Reading Kingdom Review

Friday, October 2, 2015

Fixin' It Up For Fall:17 Weeks of Learning to Live a Beautiful Life

Week of 4 of my 17 Weeks of Learning to Live a Beautiful Life is here!

I am a bit late this week. I was busy living a beautiful life!

Mainly, I hung out with my guys and watched the new Avengers with my guys. It just came out on DVD. Josiah and I had already seen it in the theatres, but The Muffin had yet to have the pleasure.

Josiah was so cute. He kept looking back to see how his Dad was reacting to the movie.

I also blessed my family with hot dogs.

My menu plan included a corn chowder and banana bread pudding.

I don't think they missed anything.


Have you ever gone through a season in auto pilot? I, myself, have floated through the Christmas season only to come out the other end feeling like I never really got to enjoy it.

I was just plain busy or unprepared.

Some of Living a Beautiful Life is to prepare for it. Sometimes we have to intentionally make it happen. Our efforts don't have to be Martha Stewart worthy, but they need to be done with love.

This week I want to share some of my fall rituals. There is something so invigorating about the fall season. We live in a part of the country where you can see and smell the change in seasons.

I don't like to perform my rituals (I sound like some sort of occultist!) too early. In fact, the first day of fall fell on a warm and balmy day. I wore flip flops and vowed not to hang my fall wreath until I felt like throwing on some real shoes.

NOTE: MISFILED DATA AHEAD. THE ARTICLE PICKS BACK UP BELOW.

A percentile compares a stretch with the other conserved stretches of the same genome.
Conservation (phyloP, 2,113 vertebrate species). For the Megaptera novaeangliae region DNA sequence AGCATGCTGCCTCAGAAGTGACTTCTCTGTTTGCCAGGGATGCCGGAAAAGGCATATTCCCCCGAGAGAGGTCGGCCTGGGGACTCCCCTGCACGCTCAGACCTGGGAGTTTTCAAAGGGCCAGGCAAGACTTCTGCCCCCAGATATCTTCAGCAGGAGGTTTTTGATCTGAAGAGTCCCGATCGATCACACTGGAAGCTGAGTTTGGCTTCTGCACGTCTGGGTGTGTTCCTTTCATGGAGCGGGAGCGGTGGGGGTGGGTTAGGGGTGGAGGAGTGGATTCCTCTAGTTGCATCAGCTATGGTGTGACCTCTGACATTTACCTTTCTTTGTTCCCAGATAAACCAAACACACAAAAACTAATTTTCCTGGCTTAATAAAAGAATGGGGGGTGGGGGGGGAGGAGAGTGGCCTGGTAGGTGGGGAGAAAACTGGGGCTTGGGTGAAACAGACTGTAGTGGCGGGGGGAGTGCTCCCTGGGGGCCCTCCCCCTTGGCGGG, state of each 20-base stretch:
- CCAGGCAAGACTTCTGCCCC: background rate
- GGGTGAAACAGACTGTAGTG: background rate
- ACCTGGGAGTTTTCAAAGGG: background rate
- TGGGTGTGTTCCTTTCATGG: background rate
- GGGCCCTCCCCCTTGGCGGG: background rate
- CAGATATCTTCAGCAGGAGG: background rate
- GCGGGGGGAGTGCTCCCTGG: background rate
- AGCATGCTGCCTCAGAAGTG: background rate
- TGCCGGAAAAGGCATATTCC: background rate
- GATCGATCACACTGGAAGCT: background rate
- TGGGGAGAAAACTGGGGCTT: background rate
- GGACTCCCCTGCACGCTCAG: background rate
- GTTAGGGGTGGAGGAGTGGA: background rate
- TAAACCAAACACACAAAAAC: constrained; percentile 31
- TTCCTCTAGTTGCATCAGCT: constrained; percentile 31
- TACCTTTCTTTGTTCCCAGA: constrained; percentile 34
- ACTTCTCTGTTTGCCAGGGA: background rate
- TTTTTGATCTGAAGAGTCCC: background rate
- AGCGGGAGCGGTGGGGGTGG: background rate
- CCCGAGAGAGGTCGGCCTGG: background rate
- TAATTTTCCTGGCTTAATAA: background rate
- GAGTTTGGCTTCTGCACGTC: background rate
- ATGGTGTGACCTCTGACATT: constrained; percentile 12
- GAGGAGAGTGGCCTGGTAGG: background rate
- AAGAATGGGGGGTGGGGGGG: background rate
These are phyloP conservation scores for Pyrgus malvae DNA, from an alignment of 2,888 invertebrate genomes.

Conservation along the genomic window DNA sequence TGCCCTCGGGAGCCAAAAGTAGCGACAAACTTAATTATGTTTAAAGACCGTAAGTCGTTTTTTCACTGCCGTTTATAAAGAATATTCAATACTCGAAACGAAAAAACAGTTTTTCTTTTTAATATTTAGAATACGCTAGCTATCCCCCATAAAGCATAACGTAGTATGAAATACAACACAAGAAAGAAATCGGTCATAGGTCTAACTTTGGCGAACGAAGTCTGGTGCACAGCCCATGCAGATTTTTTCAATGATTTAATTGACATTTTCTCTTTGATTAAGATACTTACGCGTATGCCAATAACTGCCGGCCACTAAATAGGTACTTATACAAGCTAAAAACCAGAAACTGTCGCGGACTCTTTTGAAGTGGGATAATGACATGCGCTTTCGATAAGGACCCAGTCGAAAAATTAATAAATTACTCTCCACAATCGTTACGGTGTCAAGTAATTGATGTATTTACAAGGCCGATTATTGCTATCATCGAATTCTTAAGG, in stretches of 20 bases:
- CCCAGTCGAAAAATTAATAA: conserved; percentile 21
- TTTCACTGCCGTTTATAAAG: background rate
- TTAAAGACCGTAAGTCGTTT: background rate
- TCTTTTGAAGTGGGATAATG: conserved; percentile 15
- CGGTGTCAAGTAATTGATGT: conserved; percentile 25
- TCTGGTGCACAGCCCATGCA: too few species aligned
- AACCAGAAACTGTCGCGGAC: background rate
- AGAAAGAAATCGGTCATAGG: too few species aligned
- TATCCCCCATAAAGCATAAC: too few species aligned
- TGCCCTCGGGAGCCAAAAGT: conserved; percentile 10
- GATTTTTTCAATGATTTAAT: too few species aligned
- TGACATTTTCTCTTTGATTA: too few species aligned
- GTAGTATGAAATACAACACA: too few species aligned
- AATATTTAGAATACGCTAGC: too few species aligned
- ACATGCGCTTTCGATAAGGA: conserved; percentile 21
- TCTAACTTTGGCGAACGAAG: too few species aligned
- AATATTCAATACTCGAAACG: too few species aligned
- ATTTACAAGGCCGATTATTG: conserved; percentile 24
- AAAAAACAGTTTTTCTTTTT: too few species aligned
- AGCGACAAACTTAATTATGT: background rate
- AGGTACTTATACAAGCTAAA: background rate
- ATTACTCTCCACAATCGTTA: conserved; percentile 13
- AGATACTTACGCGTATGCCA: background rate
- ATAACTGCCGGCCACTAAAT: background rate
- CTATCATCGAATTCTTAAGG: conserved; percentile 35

This week, however, it has been in the 40's overnight.

That, my friends, is real shoe wearing weather. At least first thing in the morning. After that I'm good for flip flops. Some people change clothes according to weather....I change shoes.

Flip Flops are cool. Unless you wear flip flops year round in the snow. You know who you are. You crazy people.

Back to the topic at hand.

Maybe some of what I do will inspire you to make your home and your life welcoming and a blessing.

Remember! It's those little moments that make a difference.

I literally have buckets and buckets of fall decorations in my storage building. Beautiful willow pumpkins, ceramic pumpkins....But because I live in such a small place I try and keep it simple.

These beautiful gourds are ones my Mom spiffed up. My Dad grew a whole bunch of them one year and she made some beautiful art out of a couple. They are some of my favorite things in her house.

Notice I said her house.  I am not as talented. Maybe you don't feel like you can do the same kind of work.  Don't be afraid to add a touch of fall art to your home.

Even if your "art" tends to be more of the cut and paste kind. Every November we put up a Thanksgiving Tree. I make leaf shapes and everyday we write out a blessing. This picture is from a few years ago. Thank goodness. I can see I need to approve the idea. 

I am a BIG believer in using what you have. I have had this tea pot for a few years. It's missing a lid, but it is a perfect vase for some twigs we gathered from the yard.